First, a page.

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nature of Christian experience, to the circumstances in .which it occurred,--thereby countenancing visionary or imaginative minds in depending upon dreams and impressions, while, moreover, there is danger that the judicious and sincere may sometimes be tempted to rely on the providential circumstances, rather than upon the practical and continuous evidences, of the new birth. Religious experience at conversion, it is true, will generally partake of the natural temperament of the individual, and we cannot expect a manifestation of religious feeling inconsistent with the general habits of the mind. As the falling snow lies down upon the landscape, and takes the prominences of it for its own features, so divine grace in regeneration quietly assumes the natural characteristics of the individual mind, and thus, with infinite wisdom and beauty, preserves the distinguishing traits of individual character. We ought not, therefore, to complain, if particular cases of conversion do not present those evidences of remarkable power which leave no doubt of the reality of regeneratión.

But when we meet with a case of conversion, in which the rapid pio ess of thoughts and feelings, and sudden disclosures to the mind of spiritual truths, and the breaking up of the fountains of the great deep in the soul, give unequivocal proofs of the Spirit's power, there is nothing more intensely interesting to a religious mind, nothing of a more thrilling and affecting nature in the subsequent recollections of the convert.

Who can doubt that much of Paul's confidence, and zeal, and love, and of his religious enjoyment, was owing to the striking manner of his conversion ? His course through life was as though he had sailed out of a rapid river into the sea, and that river, with a strong current, ran with him across the deep. Some delight in the declaration that God was not in the earthquake, but in the still small voice. God was in the earthquake, at Philippi, Elijah needed the still small voice to reprove his want of confidence in the power of God; but the jailer's prison must be shaken to its foundation that he may be brought to Christ. We believe that one part of the instruction which angelic beings will derive from the work of human redemption will be in the relation, by individual souls, of their experience in regeneration. To us on earth it is a theme that never tires. To hear from indivi. duals of clear conceptions, and strong feelings, and evident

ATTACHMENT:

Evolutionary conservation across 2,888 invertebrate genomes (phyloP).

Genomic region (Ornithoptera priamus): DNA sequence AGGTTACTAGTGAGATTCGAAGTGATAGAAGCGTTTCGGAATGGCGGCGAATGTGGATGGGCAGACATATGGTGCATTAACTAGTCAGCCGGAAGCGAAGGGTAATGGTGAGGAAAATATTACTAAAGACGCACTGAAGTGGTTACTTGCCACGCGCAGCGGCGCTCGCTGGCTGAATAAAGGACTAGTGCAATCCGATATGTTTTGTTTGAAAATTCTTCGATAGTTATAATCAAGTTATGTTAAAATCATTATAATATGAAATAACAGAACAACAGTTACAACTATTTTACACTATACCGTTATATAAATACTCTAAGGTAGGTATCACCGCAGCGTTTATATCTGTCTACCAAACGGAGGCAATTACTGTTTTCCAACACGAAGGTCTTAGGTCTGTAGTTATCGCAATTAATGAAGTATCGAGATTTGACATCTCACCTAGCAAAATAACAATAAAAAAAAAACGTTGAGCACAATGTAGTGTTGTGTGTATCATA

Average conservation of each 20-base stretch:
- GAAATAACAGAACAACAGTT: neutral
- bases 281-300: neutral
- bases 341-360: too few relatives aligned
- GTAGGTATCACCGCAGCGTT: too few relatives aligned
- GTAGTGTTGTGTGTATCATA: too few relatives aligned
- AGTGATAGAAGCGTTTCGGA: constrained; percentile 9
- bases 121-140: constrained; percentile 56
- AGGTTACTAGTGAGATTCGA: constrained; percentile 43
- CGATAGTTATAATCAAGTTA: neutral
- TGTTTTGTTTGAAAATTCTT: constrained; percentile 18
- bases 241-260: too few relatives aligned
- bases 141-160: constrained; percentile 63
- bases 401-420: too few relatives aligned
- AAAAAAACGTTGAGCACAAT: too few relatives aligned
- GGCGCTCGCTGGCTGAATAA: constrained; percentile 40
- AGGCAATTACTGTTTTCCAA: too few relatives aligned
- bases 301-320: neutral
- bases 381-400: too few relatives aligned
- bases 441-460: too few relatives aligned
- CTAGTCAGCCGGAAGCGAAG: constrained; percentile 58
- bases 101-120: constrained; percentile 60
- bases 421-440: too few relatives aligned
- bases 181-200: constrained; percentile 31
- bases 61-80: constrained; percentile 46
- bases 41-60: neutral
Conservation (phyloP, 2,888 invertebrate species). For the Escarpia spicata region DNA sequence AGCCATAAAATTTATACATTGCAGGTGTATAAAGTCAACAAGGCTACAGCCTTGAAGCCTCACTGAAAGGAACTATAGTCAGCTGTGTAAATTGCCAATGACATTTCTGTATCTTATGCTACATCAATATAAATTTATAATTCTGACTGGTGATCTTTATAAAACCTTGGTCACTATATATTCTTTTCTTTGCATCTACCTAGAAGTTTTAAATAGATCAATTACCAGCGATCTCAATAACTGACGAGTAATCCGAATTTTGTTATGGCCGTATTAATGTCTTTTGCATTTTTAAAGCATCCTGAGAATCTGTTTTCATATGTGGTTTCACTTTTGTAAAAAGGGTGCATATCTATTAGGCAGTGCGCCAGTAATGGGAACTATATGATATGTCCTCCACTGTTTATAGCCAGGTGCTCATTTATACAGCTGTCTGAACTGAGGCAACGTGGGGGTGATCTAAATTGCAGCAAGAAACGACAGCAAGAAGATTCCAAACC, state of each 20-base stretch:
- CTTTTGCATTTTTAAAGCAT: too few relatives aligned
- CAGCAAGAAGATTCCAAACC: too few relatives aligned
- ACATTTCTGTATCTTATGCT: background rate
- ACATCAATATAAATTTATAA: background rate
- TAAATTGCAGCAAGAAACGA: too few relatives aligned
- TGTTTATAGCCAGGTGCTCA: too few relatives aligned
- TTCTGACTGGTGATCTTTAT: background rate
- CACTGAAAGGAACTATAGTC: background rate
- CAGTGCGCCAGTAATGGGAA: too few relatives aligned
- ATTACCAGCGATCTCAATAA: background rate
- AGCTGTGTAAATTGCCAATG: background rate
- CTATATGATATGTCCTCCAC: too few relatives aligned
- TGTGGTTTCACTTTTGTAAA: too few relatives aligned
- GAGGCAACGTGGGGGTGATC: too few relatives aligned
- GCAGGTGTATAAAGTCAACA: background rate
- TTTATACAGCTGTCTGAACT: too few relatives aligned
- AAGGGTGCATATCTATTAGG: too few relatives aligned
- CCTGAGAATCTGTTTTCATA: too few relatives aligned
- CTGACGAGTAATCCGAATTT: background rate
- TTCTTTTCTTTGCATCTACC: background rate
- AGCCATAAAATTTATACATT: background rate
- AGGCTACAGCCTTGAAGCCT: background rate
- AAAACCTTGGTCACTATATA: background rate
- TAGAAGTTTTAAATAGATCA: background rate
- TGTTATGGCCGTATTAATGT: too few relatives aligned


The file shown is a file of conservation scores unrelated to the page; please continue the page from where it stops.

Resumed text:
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piety, what God has done for their souls, sometimes awakens as strong an interest as our natures can sustain.

We were thus interested in the religious experience of Miss Huntington. She had, for a long time, been the subject of much prayer and faithful Christian effort.

“ In returning one evening, however, from a prayer meeting, an intimate friend took occasion to speak to her, plainly, of her spiritual state. She then wept, and opened the feelings of her heart. This was on Tuesday evening. Wednesday passed without any thing special, except that at a sewing-circle, she chose the more serious part of the company; and, entering into conversation respecting the submission of the sinner to God, she advanced the sentiment that a clear understanding of the nature of submission would ensure the act. The next morning she awoke with a deep impression that it would be her last day of grace; that God would cut her off or harden her heart, or in some way put an end to her probation. In the evening she attended the regular Thursday conference, and before leaving home knelt down and earnestly prayed that it might be the evening of her submission to the Saviour. It was so. Before the meeting closed, while the assembly was at prayer, she gave up her heart to God. She did it in the full ex. ercise of her understanding, and felt then, and afterwards, that it was peculiarly a rational act. This was on the 10th of August, 1820.” p. 20. * On reaching home she threw herself upon her bed ; and then had such views of her heart as she never had before. She felt that she was a sinner against God, and loved to sin, and she abhorred herself for it. It was an hour of intense conviction of her sinfulness. Overwhelmed with it, she knelt by her bed, went again to her Saviour, and then found permanent relief." p. 21.